• Day3

    Anyone for Tango

    October 14, 2016 in Argentina ⋅ ⛅ 16 °C

    A little stormy when we arrived in Buenos Aires (BA) however initial impressions of the city are quite favourable. Buenos Aires, which means good air, had a lot of green leafy trees link the avenues and many green spaces for parks etc. It was late afternoon when we arrived at the Hotel Emperador and it is a very nice hotel with large rooms, big beds, large bathrooms and big fluffy towels. Ok, the view from our room is not great as we overlook the rail tracks and a shanty town but you can't have everything... right?

    The next day - Thursday - we did a sightseeing tour of Buenos Aires taking in the make sights such as the pink Casa Rosada (Government House), and the city’s cathedral. The Casa Rosada is made famous as it was the place where Eva Peron (and Madonna who played her in Evita) gave a speech. I have not seen the musical but I am very familiar with the song 'Don't Cry for me Argentina'....... but more about that later. The cathedral housed the tomb of a famous General Redimio el Peru who fought many battles in order for Argentina to gain its independence (not sure of the details here)

    Driving around we saw other sights such as the huge silver opening flower sculpture, and the rather unique pedestrian bridge that can open by pivoting, like a gate. A lot of the architecture in BA is very European influenced and I can see why it is often referred to as the Paris of the South. They even have an Avenue which is the widest in the world and it reminds me of the Champes Elysee (sp?) in Paris. BA residents love their dogs and people are employed as dogwalkers - as many as 12 dogs at a time. We saw them in the parks as we were driving past in the bus and didn't get the camera ready in time.

    The next neighbourhood we visited was La Boca, a very poor, yet very colourful area. It had a very nice atmosphere and while we were constantly asked if we would like to tango or have a photo with Diego Maradona lookalike - a famous Argentinian footballer- a polite no thanks and they did not hassle you like people do in say Mexico.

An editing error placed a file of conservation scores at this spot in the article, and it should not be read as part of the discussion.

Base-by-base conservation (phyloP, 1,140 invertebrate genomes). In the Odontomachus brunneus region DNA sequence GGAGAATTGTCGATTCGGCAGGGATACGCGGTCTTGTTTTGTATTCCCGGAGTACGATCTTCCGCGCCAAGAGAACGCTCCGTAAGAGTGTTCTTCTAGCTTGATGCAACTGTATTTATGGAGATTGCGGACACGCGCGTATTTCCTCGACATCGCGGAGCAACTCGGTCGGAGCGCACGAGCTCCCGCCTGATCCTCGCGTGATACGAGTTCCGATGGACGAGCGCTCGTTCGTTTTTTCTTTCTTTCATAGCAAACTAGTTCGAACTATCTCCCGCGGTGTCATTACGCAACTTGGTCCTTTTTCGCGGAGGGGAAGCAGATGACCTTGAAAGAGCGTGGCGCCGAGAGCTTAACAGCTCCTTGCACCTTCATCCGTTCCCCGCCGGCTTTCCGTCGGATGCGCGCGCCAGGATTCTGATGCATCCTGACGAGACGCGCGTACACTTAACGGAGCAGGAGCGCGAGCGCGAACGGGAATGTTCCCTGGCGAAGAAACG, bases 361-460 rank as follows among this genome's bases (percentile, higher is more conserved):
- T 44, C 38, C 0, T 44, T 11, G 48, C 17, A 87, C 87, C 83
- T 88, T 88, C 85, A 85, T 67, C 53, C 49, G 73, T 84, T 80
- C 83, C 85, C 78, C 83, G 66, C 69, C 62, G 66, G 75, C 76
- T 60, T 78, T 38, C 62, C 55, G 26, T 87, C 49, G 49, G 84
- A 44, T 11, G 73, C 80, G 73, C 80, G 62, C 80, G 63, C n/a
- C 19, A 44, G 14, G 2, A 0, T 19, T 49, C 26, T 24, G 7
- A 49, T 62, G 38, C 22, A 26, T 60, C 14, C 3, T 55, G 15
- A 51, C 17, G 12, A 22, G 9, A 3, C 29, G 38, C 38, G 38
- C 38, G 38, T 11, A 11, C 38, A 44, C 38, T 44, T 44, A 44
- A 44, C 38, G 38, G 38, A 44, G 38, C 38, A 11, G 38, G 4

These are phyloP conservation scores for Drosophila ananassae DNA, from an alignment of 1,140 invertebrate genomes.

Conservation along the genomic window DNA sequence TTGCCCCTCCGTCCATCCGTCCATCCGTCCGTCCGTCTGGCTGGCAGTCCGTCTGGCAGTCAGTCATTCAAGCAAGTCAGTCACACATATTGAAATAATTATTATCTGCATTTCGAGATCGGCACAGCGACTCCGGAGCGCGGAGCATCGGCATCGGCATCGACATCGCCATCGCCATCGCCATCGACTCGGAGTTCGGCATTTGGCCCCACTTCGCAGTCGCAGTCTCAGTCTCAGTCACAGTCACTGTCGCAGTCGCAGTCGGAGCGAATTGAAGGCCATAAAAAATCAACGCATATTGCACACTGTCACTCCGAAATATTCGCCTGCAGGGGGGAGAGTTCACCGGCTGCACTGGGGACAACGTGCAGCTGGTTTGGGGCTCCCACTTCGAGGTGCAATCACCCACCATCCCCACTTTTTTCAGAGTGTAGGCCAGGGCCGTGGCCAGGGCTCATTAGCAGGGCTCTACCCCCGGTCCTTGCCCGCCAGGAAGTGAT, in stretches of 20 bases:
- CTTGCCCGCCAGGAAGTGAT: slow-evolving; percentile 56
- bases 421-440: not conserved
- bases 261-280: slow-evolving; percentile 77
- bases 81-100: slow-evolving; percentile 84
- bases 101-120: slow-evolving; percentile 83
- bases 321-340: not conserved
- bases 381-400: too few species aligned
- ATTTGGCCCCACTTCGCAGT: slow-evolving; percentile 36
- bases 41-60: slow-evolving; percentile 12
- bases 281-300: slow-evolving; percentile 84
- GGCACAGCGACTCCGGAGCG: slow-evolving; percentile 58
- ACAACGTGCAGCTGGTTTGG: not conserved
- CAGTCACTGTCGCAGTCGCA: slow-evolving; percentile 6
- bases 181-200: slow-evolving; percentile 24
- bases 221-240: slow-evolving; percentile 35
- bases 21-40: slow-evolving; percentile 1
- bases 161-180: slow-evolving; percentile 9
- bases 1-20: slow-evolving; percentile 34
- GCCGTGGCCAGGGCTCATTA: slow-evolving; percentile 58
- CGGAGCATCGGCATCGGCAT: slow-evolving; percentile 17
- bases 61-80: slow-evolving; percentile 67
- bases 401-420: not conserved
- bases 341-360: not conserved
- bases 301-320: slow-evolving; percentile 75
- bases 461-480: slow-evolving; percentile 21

Next was a visit to Café Tortoni, a coffee house established in 1880's where we enjoyed wine, cold cuts, cheese and olives, followed by coffee. The rest of the afternoon was free time so we visited Recoleta Cemetery which is unlike any other cemetery I have ever seen before. A real rabbit warren with massive tombs. - could easily get lost in there. We were looking specifically for the tomb of Evita..... took a while as it was tucked away a bit. The tomb would be considered quite ornate in Australia but here it was relatively plain amongst its neighbours.

    Argentina is home of the tango and that evening we attended a dinner and show which was very good which sort of showed the development of Tango over the years. The last girl in particular came out in a very provocative almost nude body suit with strategically placed dark lace. The dance was so energetic that we were all exhausted by the end of it. Brad had to ask if there were any men dancing....tch! Typical! (No photos, sorry)

    The next day we were going to attend a gaucho ranch for an Argentine BBQ and horse display and folk music but we were talked out of it by our guide as it was supposedly a long way so we went to Tigre and cruised the Paraná Delta. I always thought BA was an ocean port but it is actually beside the River Plate, a very wide river, the ocean is actually a couple of hundred kilometres away. So the delta flows into the river and is so high in sediment it makes the water look dirty. Houses built around the delta waterways range from a little as $33K up to $120K USD but still you need to rely on boats to get around and the delta frequently floods. A pleasant day but in hindsight should have still attended the gaucho ranch as the few that did still go said it was really good.

    Fly to Rio today (Saturday), pouring rain this morning in BA but weather supposed to be good in Rio. Looking forward to it.
    Read more